very unseasonal thunderstorms that affected the island that week. This hands-on experience, as all participants later commented, was a unique tool for the comprehension of all issues relating to building materials and how they affect one another. In the last week, we focused on planning for the next stage following our previous intervention. The stone masonry and its challenges were just one of the problematic aspects of the chapel. In the last week of the workshop, Architect Pablo Latorre from Caja Madrid foundation of Spain, lead very fertile debates on conservation decision-making, instigating the team to create the proposal of a future architectural project. We also focused on dissemination strategies, and decided how we wanted to communicate the results of our work. The dissemination tools, a brochure, a bookmark and a video, will soon be available online to download from the Diadrasis project website (http://www.diadrasis.org/) After this much focused work, we dedicated a day to broadening our perspectives. Dr. Ioannis Poulios introduced the concept of heritage conservation and the role of local communities, while Joe King, Sites Unit Director of ICCROM, raised questions on small and large-scale site management and discussed issues on world heritage sites. The final days of the workshop were dedicated to creating our final report, and to organize a small presentation of the results to the local communities living near the chapel. The Romiri project proved to be more than just lectures and work-based activities. People from all over the world had gathered here in this small island, and we wanted them to experience Greek nature, culture and traditions. Theme excursions and side activities were organized for the weekends and some of the evenings. We started with a day in ancient Olympia, led by the Ministrys conservators Maria Krini and Katerina Efthimiou. Olympia is an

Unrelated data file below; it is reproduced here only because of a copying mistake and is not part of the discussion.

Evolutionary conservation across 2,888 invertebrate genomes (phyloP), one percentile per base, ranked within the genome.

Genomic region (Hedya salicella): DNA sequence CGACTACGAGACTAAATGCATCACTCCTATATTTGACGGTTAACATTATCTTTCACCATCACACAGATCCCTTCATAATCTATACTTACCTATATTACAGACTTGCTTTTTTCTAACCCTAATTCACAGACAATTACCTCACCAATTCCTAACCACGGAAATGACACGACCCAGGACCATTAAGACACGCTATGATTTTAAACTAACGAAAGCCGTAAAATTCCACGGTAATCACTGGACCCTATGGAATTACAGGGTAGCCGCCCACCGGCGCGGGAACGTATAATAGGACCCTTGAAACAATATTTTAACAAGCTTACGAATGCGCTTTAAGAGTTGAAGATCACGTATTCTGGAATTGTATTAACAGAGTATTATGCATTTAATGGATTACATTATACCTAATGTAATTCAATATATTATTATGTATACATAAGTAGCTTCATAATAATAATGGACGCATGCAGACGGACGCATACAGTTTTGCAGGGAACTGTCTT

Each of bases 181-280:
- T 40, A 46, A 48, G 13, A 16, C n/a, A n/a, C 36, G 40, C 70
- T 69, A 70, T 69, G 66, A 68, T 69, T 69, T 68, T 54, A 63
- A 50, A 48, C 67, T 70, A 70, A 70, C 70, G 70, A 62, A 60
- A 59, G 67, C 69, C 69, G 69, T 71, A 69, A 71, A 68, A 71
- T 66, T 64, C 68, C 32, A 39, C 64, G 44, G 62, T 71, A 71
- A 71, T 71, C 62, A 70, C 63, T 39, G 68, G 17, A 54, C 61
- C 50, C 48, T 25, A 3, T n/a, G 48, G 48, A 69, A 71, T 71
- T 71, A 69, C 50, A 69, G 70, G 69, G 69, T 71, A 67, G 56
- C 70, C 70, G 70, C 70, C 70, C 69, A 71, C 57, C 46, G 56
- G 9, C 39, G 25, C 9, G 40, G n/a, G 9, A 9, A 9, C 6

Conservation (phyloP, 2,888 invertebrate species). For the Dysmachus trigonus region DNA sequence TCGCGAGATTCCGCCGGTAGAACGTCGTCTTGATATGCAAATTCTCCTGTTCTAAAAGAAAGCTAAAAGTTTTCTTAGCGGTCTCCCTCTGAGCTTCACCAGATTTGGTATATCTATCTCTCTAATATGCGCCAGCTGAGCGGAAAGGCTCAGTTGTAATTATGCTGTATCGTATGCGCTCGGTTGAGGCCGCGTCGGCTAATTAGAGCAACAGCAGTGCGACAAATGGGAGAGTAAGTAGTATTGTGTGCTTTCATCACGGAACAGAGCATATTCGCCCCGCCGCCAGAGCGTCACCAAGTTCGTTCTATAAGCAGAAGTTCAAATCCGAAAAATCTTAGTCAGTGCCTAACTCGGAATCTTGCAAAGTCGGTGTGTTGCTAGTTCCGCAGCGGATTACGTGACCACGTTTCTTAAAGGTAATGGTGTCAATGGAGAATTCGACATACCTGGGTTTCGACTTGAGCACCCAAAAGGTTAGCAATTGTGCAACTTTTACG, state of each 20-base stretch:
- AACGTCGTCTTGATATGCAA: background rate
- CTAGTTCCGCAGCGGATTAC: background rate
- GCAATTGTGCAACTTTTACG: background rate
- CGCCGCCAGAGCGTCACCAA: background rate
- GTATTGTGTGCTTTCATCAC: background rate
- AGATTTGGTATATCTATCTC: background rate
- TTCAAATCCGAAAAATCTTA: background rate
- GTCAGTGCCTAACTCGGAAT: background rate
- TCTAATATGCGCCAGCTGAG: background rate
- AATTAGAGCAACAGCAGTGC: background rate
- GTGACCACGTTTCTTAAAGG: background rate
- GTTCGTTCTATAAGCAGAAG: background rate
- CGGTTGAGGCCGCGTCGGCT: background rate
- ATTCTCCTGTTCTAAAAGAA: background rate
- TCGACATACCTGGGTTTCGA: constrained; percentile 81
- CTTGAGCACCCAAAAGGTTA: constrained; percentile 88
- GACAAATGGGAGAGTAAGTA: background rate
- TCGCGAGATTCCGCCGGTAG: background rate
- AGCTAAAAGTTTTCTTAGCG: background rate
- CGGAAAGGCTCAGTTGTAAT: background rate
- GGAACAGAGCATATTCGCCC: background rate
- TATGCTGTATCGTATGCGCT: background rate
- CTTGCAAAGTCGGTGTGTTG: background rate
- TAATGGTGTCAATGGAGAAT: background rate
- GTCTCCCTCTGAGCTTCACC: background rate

News in Conservation No. 27, December 2011

11

Acknowledgements